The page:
My Life As a Zucchini Is a Lovingly Sensitive Piece of Stop-Motion Animation

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My Life As a Zucchini. Photo: Rita Productions

Though it’s more frequently used to realize otherwise impossible visual delights, animation can be an ingenious way to handle a story that might otherwise be too tragic onscreen. Isao Takahata’s Grave of the Fireflies is a timeless example; it’s hard to imagine the story of two young children slowly starving in the war-torn Japanese countryside told through the human bodies of young actors. My Life As a Zucchini, a Swiss-French adaptation of a novel by Gilles Paris, similarly portrays children at the receiving end of horrific tragedy, here rendered in colorfully forlorn stop-motion and clay animation. In his feature debut, director Claude Barras uses the medium to bridge the story’s darker elements, the better to illuminate its smaller moments of joy and tenderness.

The story, which will blindside anyone expecting a French VeggieTales, is about Icare, nicknamed Zucchini by his alcoholic mother. When she dies, Zucchini is left parentless. He’s taken under the wing of a kindhearted policeman named Raymond (voiced by Nick Offerman in the English dub; the film will also be released subtitled in its original French at select theaters) who sends him to live in an orphanage outside of town. There he meets a band of similarly misfit toys, all with backstories as matter-of-factly tragic as Zucchini’s. (One kid’s mother was deported, one was neglected by his addict parents, one witnessed the murder of her mother by her father.) The rest plays out as a semi-episodic coming-of-age narrative — Zucchini falls in love, makes enemies who turn into friends, and finds a second family among his fellow orphans and the teachers and supervisors who look after them.

The Oscar-nominated Zucchini is barely over an hour long, but it’s told with undiluted emotional drama that’s both subtle and economic. Part of this is due to the animation direction of Kim Keukeleire, who worked on Wes Anderson’s Fantastic Mr. Fox and will be a lead animator on the director’s upcoming Isle of Dogs. Keukeleire imbues the people in Zucchini’s orbit with a world weariness that belies their whimsically big-headed figures. With their dark-circled eyes and red noses, the design of the children suggests a lifetime of tears, even when they’re goofing off after lights out or having a dance party during a field trip. Barras often lets the camera drift away for scenes of abuse and other hard-to-watch themes, but otherwise the story is told as straightforwardly as a child would experience it.

Paris’s book has yet to be translated into English, but it’s commonly described as being written in Zucchini’s naïve voice, hinging frequently on misunderstandings of adult discussions. (In the book and the film, Zucchini believes his absent father has run off with a hen, after hearing his mother rail about some “chick.”) Thankfully, the script by Girlhood director Céline Sciamma is not so literal or cute. The children talk about each other’s trials with very little sentimentality or euphemism; they’re voraciously curious about sex, especially sex between two loving, consenting adults. Sciamma’s script, which has been translated to English with typical elegance by North American distribution house GKIDS, is clear-eyed about all of this.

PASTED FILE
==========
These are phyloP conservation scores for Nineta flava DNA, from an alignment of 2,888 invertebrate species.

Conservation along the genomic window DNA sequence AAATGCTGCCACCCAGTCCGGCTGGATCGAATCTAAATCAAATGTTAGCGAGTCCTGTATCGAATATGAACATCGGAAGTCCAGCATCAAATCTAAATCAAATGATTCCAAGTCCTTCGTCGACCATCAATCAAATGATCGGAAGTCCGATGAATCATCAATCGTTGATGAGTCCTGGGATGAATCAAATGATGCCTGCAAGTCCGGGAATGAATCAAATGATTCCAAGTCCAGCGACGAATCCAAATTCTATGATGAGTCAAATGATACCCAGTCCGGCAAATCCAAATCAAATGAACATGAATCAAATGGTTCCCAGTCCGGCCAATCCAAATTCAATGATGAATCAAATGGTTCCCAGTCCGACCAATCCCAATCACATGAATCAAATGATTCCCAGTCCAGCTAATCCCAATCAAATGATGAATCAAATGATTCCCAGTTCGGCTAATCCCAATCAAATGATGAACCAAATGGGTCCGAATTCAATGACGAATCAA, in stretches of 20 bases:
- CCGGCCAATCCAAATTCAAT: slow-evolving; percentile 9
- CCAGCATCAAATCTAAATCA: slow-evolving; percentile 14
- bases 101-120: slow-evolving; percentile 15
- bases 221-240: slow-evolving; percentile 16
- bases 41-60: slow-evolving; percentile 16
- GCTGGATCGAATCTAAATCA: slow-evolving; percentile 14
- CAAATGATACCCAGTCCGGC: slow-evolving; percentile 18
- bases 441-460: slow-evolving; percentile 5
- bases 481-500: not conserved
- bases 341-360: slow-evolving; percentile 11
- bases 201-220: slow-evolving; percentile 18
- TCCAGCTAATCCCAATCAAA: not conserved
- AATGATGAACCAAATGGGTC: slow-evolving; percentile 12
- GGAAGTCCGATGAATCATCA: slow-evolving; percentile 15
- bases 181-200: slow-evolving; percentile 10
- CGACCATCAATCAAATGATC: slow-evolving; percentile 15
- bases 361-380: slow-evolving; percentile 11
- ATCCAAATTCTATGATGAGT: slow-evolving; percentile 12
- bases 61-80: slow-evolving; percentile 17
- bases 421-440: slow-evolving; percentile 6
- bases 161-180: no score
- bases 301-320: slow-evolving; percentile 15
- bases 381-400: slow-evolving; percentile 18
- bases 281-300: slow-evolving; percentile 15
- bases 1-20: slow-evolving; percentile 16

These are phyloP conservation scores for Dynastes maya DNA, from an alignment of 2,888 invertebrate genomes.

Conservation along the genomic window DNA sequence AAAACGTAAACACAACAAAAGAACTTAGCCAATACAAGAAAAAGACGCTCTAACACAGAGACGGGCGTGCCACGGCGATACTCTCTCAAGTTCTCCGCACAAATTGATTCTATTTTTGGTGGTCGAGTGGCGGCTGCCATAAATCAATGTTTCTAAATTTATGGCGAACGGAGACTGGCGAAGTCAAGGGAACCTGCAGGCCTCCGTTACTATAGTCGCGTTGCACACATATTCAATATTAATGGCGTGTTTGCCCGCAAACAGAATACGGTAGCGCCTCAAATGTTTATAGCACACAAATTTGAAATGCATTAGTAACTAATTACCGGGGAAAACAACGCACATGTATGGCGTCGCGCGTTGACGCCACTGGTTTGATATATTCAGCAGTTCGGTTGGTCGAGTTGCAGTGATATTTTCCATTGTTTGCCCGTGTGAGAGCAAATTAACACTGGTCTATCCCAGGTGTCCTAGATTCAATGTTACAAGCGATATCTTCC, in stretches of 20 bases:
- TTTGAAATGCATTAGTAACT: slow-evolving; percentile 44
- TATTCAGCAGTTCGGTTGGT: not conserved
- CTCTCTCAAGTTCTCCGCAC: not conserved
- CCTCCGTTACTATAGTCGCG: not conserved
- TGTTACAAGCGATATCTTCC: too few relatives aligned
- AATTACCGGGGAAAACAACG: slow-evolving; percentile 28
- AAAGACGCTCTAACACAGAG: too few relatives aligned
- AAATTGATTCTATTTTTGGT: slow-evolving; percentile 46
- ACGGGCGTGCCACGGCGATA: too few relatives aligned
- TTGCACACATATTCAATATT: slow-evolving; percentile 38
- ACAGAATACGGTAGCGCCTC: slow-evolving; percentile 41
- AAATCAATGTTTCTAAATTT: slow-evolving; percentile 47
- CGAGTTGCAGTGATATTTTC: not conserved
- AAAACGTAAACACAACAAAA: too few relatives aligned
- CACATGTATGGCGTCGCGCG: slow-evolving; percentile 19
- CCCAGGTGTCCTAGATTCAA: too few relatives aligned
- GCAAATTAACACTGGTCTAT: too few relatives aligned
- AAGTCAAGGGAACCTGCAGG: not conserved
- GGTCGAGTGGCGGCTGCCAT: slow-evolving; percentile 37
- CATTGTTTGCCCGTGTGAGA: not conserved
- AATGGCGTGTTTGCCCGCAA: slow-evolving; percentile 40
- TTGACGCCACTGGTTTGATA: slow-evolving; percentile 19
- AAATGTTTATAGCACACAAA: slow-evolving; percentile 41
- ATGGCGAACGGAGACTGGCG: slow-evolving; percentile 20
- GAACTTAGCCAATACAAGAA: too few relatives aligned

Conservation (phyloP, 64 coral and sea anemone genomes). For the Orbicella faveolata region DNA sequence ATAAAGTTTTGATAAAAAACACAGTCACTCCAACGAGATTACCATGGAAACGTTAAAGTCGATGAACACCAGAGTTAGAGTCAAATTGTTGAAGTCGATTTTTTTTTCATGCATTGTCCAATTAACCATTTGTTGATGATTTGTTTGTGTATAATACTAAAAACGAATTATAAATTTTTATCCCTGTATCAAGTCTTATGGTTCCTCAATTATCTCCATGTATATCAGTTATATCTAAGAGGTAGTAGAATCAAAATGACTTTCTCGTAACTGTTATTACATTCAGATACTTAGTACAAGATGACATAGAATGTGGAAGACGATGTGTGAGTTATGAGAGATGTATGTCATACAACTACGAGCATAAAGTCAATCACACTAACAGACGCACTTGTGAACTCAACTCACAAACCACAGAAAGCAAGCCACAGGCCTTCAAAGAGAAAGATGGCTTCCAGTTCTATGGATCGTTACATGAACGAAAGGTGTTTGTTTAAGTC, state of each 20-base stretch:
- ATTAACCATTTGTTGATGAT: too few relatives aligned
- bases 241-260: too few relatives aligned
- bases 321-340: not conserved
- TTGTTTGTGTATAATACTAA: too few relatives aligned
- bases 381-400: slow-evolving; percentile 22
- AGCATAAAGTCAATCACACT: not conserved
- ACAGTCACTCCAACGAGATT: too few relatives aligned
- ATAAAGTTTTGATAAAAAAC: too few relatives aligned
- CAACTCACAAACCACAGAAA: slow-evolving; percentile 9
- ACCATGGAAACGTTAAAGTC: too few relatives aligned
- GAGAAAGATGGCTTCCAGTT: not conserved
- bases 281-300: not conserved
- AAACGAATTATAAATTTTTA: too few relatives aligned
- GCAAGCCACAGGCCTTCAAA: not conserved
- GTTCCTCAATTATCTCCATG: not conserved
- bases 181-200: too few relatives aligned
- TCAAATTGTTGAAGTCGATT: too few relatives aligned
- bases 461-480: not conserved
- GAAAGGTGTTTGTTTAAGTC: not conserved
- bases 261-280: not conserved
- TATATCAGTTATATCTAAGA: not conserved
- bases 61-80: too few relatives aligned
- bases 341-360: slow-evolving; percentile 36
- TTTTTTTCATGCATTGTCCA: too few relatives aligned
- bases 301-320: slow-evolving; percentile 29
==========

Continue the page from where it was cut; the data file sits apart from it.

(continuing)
Because it’s told so intimately from Zucchini’s perspective, the movie’s also not equipped to be an indictment of child welfare services, foster systems, or any of the other flawed bureaucracies that its young protagonists depend on. Issues of immigration and racial profiling exist in its margins — several of the children have a deep distrust of police, which makes Raymond a begrudging target for pranks every time he drops by the orphanage to visit Zucchini. But these notes end up functioning like a more socially aware version of the pop-culture references in Pixar films — something for the adults in the room to chew on alongside the heartaches.

Perhaps those adults will also get something out of the voices of Offerman, Ellen Page, Amy Sedaris, and Will Forte on the dub soundtrack — all of whom (Offerman particularly) do fine, sensitive work but take a backseat to the unpolished, lively chorus of child actors. Their names, as is often the case with these things, primarily serve as endorsements, and in this case it’s an earned one. My Life As a Zucchini is a deft work of empathy, and unlike a few of its fellow animation Oscar contenders, it works on a more intimate scale, without a big message or master thesis to carry it to its conclusion. All it has to do is put us in different shoes for an hour — even if those shoes belong to a zucchini.

My Life As a Zucchini Review: Loving and Sensitive Animation